Is it too expensive? Only if you look at what WISPs would deliver – see above!
9.) Telecommunications should be left to the professionals – like the telephone company!
Everyone needs a good laugh every so often and I saved this excuse for last. The telecommunications industry have a shameful history of completely ignoring their customers. Lily Thomlin made a career out of Ma Bell’s incredibly horrendous service. When the Internet was first introduced to the public the ILECs were wholly uninterested in anything that had to do with the service and had it not been for private enterprise the Internet might never have reached where it is today – quite literally a household word.
Even once the ILECs understood the value of providing Internet service they still couldn’t manage to get it out to enough people to make a dent. Heck, if they’d done their job correctly (even half-assed) there wouldn’t even be independent Internet Service Providers let alone WISPs,
You might be tempted to think that the ILECs have learned a thing or two over the last couple of decades but the reality is if that is true the phrase “too little, too late” seems to describe their progress.
If you take a look at their future business model it is pretty easy to distinguish that they are on a crash course to failure. There are too many miles of copper that would need to be replaced with fiber and too little money (and business) to justify the replacement. A wise businessperson would realize that partnering with subcontracting companies might be an option but not these monopoly driven bastards. They want it all and their greed will get the best of them yet.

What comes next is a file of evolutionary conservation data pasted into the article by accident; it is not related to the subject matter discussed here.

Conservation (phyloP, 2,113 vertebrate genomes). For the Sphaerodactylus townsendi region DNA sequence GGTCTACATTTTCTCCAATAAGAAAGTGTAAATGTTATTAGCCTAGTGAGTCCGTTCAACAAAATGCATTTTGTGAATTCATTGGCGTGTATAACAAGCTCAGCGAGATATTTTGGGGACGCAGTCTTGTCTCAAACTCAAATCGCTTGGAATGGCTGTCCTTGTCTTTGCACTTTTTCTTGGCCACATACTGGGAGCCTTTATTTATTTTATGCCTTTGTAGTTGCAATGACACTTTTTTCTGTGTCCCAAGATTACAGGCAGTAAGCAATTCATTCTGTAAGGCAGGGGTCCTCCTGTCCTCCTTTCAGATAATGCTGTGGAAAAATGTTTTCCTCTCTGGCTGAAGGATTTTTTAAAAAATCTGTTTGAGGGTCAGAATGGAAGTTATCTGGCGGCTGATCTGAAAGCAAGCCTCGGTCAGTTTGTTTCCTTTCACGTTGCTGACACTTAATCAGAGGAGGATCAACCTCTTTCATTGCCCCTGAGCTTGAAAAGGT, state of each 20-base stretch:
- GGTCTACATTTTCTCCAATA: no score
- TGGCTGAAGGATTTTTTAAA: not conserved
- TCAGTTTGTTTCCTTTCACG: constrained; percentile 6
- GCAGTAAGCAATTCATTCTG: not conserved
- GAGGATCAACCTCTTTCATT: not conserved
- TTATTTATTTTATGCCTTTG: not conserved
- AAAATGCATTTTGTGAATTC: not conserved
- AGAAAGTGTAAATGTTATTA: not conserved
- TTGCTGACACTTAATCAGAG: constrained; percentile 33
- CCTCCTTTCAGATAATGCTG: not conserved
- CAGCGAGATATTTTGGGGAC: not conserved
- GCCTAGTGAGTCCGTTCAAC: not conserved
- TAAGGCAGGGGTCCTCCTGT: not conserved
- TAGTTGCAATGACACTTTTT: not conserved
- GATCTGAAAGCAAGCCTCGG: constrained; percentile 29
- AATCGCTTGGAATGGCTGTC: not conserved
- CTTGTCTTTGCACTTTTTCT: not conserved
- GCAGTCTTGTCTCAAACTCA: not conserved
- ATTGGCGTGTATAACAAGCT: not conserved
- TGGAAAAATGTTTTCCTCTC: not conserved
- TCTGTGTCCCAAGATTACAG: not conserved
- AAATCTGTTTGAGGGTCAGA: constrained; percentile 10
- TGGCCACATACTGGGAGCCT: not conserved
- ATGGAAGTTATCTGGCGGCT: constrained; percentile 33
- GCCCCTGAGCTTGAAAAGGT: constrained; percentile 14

In the past, there has always been a caring government that would bail them out but I believe the times are changing. As more and more independent communications companies start to deliver reliable (and less expensive) communications services the need to the ILEC will diminish. In a word, we have options. This is already starting to happen and to be quite frank with you I believe the ILECs might be looking at this as a chance to shift their total monopoly status from one of “owning the entire country” to “owning just the wealthiest neighborhoods” something that is flawed thinking from my perspective.
The situation (as I read it) is that wealthy people aren’t fools, they understand value, they demand the cutting edge products and services while expecting their providers to be able to bring it to them ahead of the game. This is something that in the entire history of the ILECs they have never been good at.
What will happen? I’m not sure anyone really knows but some of the indications are that the dynamics are changing and as we all know, those that adapt will survive and flourish. Charles Darwin never had experience with an ILEC but his observations can certainly be applied, survival is based on successful adaptation. I don’t see the ILECs as being able to pull that one off!